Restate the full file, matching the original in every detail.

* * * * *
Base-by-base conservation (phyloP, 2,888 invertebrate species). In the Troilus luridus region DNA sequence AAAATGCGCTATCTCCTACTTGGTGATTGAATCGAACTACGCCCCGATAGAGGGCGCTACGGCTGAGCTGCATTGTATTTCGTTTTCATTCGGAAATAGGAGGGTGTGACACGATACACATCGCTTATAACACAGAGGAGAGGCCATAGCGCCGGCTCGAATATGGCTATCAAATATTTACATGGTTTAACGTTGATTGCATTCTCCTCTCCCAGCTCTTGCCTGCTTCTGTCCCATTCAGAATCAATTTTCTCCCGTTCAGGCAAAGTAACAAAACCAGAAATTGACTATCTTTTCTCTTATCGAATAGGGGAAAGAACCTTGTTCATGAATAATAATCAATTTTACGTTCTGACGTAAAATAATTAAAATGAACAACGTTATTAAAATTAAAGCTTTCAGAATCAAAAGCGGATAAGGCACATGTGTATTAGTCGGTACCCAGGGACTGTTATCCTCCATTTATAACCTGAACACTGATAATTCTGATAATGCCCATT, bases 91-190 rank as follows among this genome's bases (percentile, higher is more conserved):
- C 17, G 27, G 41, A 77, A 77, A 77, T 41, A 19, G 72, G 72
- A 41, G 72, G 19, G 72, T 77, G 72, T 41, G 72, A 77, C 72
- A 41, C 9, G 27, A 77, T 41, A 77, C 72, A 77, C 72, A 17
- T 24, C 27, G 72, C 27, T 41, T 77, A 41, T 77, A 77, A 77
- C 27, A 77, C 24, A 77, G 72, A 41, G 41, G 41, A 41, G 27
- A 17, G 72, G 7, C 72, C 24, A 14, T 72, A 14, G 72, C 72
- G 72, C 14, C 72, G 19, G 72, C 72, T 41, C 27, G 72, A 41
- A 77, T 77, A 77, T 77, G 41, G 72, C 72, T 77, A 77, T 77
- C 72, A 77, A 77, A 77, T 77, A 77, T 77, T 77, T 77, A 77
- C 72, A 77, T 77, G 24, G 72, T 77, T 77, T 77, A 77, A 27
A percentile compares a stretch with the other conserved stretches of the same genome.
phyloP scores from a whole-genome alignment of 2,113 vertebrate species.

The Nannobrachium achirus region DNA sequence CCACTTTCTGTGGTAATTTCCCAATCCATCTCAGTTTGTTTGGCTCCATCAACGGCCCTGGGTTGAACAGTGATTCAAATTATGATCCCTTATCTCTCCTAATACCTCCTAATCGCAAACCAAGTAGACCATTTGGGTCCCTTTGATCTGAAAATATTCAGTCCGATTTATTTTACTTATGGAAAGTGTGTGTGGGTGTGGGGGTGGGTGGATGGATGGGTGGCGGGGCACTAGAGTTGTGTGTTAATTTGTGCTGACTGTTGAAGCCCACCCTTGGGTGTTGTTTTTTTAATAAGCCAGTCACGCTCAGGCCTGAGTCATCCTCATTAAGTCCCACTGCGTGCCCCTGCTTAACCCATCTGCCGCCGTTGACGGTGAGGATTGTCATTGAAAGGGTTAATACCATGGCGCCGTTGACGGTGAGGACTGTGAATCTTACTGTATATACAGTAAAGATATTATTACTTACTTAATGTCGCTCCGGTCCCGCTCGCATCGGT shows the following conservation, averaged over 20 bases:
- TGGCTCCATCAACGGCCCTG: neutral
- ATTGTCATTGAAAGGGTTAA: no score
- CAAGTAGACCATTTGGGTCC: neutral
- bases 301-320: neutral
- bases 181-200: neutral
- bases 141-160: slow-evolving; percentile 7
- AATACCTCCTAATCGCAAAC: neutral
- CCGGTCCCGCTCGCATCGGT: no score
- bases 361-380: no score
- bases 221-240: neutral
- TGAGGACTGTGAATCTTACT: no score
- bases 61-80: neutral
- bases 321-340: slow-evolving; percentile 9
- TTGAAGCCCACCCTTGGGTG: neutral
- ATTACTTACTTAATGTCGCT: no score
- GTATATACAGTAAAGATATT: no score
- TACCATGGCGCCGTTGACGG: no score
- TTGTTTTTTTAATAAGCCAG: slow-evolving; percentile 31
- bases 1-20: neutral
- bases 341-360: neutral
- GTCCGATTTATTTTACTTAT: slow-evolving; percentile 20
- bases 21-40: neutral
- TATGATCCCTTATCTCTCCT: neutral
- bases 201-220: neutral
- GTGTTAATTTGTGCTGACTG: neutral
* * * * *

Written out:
Base-by-base conservation (phyloP, 2,888 invertebrate species). In the Troilus luridus region DNA sequence AAAATGCGCTATCTCCTACTTGGTGATTGAATCGAACTACGCCCCGATAGAGGGCGCTACGGCTGAGCTGCATTGTATTTCGTTTTCATTCGGAAATAGGAGGGTGTGACACGATACACATCGCTTATAACACAGAGGAGAGGCCATAGCGCCGGCTCGAATATGGCTATCAAATATTTACATGGTTTAACGTTGATTGCATTCTCCTCTCCCAGCTCTTGCCTGCTTCTGTCCCATTCAGAATCAATTTTCTCCCGTTCAGGCAAAGTAACAAAACCAGAAATTGACTATCTTTTCTCTTATCGAATAGGGGAAAGAACCTTGTTCATGAATAATAATCAATTTTACGTTCTGACGTAAAATAATTAAAATGAACAACGTTATTAAAATTAAAGCTTTCAGAATCAAAAGCGGATAAGGCACATGTGTATTAGTCGGTACCCAGGGACTGTTATCCTCCATTTATAACCTGAACACTGATAATTCTGATAATGCCCATT, bases 91-190 rank as follows among this genome's bases (percentile, higher is more conserved):
- C 17, G 27, G 41, A 77, A 77, A 77, T 41, A 19, G 72, G 72
- A 41, G 72, G 19, G 72, T 77, G 72, T 41, G 72, A 77, C 72
- A 41, C 9, G 27, A 77, T 41, A 77, C 72, A 77, C 72, A 17
- T 24, C 27, G 72, C 27, T 41, T 77, A 41, T 77, A 77, A 77
- C 27, A 77, C 24, A 77, G 72, A 41, G 41, G 41, A 41, G 27
- A 17, G 72, G 7, C 72, C 24, A 14, T 72, A 14, G 72, C 72
- G 72, C 14, C 72, G 19, G 72, C 72, T 41, C 27, G 72, A 41
- A 77, T 77, A 77, T 77, G 41, G 72, C 72, T 77, A 77, T 77
- C 72, A 77, A 77, A 77, T 77, A 77, T 77, T 77, T 77, A 77
- C 72, A 77, T 77, G 24, G 72, T 77, T 77, T 77, A 77, A 27
A percentile compares a stretch with the other conserved stretches of the same genome.
phyloP scores from a whole-genome alignment of 2,113 vertebrate species.

The Nannobrachium achirus region DNA sequence CCACTTTCTGTGGTAATTTCCCAATCCATCTCAGTTTGTTTGGCTCCATCAACGGCCCTGGGTTGAACAGTGATTCAAATTATGATCCCTTATCTCTCCTAATACCTCCTAATCGCAAACCAAGTAGACCATTTGGGTCCCTTTGATCTGAAAATATTCAGTCCGATTTATTTTACTTATGGAAAGTGTGTGTGGGTGTGGGGGTGGGTGGATGGATGGGTGGCGGGGCACTAGAGTTGTGTGTTAATTTGTGCTGACTGTTGAAGCCCACCCTTGGGTGTTGTTTTTTTAATAAGCCAGTCACGCTCAGGCCTGAGTCATCCTCATTAAGTCCCACTGCGTGCCCCTGCTTAACCCATCTGCCGCCGTTGACGGTGAGGATTGTCATTGAAAGGGTTAATACCATGGCGCCGTTGACGGTGAGGACTGTGAATCTTACTGTATATACAGTAAAGATATTATTACTTACTTAATGTCGCTCCGGTCCCGCTCGCATCGGT shows the following conservation, averaged over 20 bases:
- TGGCTCCATCAACGGCCCTG: neutral
- ATTGTCATTGAAAGGGTTAA: no score
- CAAGTAGACCATTTGGGTCC: neutral
- bases 301-320: neutral
- bases 181-200: neutral
- bases 141-160: slow-evolving; percentile 7
- AATACCTCCTAATCGCAAAC: neutral
- CCGGTCCCGCTCGCATCGGT: no score
- bases 361-380: no score
- bases 221-240: neutral
- TGAGGACTGTGAATCTTACT: no score
- bases 61-80: neutral
- bases 321-340: slow-evolving; percentile 9
- TTGAAGCCCACCCTTGGGTG: neutral
- ATTACTTACTTAATGTCGCT: no score
- GTATATACAGTAAAGATATT: no score
- TACCATGGCGCCGTTGACGG: no score
- TTGTTTTTTTAATAAGCCAG: slow-evolving; percentile 31
- bases 1-20: neutral
- bases 341-360: neutral
- GTCCGATTTATTTTACTTAT: slow-evolving; percentile 20
- bases 21-40: neutral
- TATGATCCCTTATCTCTCCT: neutral
- bases 201-220: neutral
- GTGTTAATTTGTGCTGACTG: neutral